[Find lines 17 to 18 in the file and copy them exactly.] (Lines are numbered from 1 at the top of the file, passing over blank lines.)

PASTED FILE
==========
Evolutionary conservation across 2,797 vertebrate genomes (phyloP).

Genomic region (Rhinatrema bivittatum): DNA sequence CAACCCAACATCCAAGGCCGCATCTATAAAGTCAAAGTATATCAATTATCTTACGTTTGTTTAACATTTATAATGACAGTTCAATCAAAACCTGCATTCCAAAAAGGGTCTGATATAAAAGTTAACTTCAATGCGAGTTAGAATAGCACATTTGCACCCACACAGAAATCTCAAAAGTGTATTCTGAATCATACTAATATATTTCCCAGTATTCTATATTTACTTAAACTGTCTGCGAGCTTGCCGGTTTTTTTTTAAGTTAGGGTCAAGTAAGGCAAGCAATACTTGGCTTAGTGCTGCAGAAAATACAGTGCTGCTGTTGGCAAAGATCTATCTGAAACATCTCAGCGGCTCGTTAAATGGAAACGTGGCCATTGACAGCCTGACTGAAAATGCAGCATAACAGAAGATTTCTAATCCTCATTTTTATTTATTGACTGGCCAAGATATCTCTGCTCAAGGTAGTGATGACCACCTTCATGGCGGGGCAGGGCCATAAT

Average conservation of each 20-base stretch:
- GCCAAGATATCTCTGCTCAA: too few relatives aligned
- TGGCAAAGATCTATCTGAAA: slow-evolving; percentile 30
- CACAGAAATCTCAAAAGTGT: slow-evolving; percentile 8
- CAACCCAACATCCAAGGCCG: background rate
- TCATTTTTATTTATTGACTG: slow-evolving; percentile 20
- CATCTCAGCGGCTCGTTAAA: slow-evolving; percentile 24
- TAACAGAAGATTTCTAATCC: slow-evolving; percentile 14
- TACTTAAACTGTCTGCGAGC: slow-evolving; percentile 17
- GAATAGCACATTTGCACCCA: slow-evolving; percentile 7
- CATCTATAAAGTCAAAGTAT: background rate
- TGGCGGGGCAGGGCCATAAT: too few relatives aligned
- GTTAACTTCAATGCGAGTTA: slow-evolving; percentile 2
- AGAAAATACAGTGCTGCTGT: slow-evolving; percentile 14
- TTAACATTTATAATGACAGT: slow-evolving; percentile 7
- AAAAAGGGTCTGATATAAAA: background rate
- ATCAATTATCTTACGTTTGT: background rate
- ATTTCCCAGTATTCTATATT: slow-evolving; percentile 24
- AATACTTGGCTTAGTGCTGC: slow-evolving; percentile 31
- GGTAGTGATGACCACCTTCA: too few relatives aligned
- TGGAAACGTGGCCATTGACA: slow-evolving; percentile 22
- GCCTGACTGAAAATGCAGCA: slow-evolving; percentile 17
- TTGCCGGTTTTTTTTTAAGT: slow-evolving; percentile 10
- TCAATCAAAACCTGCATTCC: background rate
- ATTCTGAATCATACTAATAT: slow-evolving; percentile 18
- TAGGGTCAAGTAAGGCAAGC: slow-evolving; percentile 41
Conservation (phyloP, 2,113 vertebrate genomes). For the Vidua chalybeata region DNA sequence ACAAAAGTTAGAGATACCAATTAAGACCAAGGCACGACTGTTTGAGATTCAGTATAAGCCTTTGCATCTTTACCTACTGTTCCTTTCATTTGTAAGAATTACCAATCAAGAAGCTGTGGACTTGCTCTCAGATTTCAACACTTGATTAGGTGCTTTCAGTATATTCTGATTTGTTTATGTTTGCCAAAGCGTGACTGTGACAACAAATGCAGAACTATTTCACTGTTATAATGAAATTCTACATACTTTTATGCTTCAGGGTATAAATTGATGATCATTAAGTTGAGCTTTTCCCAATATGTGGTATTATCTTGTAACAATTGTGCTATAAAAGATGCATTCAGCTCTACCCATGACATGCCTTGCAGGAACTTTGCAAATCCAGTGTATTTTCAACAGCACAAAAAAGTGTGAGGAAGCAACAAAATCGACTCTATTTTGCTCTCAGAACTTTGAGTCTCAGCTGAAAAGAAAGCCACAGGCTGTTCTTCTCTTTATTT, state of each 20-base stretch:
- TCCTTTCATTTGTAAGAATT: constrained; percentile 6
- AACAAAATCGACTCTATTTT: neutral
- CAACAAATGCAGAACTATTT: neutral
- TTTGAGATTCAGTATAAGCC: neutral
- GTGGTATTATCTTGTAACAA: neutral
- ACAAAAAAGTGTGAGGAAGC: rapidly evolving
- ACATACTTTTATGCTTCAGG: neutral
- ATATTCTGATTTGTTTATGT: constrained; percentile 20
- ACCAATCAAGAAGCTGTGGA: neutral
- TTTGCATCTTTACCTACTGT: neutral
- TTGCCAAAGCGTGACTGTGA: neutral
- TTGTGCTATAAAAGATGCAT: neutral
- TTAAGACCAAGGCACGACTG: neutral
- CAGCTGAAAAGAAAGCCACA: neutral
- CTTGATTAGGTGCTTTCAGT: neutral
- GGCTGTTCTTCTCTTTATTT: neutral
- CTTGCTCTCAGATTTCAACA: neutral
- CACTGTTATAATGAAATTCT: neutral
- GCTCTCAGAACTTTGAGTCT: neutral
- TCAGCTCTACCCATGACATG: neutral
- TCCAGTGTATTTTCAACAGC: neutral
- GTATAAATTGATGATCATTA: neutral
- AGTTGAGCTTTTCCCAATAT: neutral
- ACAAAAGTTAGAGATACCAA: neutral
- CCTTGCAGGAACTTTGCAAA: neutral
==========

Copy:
- TTAACATTTATAATGACAGT: slow-evolving; percentile 7
- AAAAAGGGTCTGATATAAAA: background rate